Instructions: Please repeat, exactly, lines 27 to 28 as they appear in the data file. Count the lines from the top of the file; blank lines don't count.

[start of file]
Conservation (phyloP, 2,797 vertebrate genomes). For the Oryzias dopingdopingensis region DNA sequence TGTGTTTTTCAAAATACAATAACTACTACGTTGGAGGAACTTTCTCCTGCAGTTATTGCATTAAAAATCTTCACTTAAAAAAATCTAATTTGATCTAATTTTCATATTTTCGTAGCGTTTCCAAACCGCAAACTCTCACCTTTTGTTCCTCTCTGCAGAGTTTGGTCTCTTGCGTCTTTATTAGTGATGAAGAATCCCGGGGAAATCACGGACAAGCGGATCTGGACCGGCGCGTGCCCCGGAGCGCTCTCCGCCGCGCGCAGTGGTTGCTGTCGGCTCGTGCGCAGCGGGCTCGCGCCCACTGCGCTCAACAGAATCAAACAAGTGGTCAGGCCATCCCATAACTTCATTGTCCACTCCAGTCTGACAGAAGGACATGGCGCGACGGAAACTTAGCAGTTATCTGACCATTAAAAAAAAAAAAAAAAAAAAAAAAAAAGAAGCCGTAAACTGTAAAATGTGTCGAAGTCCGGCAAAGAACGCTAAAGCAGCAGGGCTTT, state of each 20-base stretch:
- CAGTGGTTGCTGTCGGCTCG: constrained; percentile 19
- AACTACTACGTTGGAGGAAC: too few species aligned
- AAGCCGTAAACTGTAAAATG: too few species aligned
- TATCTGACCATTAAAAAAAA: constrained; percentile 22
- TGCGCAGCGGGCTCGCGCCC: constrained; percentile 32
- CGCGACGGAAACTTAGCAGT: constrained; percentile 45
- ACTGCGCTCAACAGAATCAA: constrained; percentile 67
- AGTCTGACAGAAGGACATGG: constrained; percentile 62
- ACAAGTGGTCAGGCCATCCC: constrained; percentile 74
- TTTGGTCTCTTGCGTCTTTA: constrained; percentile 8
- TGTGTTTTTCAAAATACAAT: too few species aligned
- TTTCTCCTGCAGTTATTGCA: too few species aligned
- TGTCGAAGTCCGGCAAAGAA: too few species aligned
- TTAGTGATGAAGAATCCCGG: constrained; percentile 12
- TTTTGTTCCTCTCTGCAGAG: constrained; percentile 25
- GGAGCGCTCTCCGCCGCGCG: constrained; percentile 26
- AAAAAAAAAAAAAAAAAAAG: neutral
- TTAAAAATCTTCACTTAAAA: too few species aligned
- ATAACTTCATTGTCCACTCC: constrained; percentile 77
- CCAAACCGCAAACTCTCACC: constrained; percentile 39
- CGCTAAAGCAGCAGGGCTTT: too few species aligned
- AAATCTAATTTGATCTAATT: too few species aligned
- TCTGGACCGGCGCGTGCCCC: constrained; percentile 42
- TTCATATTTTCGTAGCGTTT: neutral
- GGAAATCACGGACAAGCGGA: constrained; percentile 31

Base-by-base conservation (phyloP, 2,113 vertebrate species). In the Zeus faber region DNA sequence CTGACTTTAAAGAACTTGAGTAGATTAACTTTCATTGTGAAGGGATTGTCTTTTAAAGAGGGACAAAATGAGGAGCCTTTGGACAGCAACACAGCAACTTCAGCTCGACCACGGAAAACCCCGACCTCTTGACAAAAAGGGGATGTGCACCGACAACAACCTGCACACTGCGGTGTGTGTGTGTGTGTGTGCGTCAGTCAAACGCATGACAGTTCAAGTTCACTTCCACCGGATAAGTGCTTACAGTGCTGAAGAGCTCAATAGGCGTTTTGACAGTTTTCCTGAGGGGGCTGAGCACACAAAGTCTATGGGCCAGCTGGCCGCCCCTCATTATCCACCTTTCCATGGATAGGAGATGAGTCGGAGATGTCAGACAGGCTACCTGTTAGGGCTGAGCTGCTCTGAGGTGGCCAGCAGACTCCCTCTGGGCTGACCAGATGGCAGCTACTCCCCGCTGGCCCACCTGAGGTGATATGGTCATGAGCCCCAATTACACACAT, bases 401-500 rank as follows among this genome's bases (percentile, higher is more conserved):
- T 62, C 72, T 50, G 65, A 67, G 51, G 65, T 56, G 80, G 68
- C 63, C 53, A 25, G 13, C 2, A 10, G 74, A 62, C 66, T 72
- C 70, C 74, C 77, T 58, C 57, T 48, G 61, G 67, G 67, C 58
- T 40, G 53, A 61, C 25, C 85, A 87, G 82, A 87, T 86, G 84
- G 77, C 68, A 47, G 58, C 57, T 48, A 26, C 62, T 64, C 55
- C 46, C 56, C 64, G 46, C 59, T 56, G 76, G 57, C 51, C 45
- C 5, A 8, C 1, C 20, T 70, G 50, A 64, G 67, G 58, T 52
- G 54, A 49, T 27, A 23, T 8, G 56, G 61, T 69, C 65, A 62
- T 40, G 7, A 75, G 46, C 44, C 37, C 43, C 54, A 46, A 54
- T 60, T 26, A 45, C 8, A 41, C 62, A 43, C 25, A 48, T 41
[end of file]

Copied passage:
Base-by-base conservation (phyloP, 2,113 vertebrate species). In the Zeus faber region DNA sequence CTGACTTTAAAGAACTTGAGTAGATTAACTTTCATTGTGAAGGGATTGTCTTTTAAAGAGGGACAAAATGAGGAGCCTTTGGACAGCAACACAGCAACTTCAGCTCGACCACGGAAAACCCCGACCTCTTGACAAAAAGGGGATGTGCACCGACAACAACCTGCACACTGCGGTGTGTGTGTGTGTGTGTGCGTCAGTCAAACGCATGACAGTTCAAGTTCACTTCCACCGGATAAGTGCTTACAGTGCTGAAGAGCTCAATAGGCGTTTTGACAGTTTTCCTGAGGGGGCTGAGCACACAAAGTCTATGGGCCAGCTGGCCGCCCCTCATTATCCACCTTTCCATGGATAGGAGATGAGTCGGAGATGTCAGACAGGCTACCTGTTAGGGCTGAGCTGCTCTGAGGTGGCCAGCAGACTCCCTCTGGGCTGACCAGATGGCAGCTACTCCCCGCTGGCCCACCTGAGGTGATATGGTCATGAGCCCCAATTACACACAT, bases 401-500 rank as follows among this genome's bases (percentile, higher is more conserved):
- T 62, C 72, T 50, G 65, A 67, G 51, G 65, T 56, G 80, G 68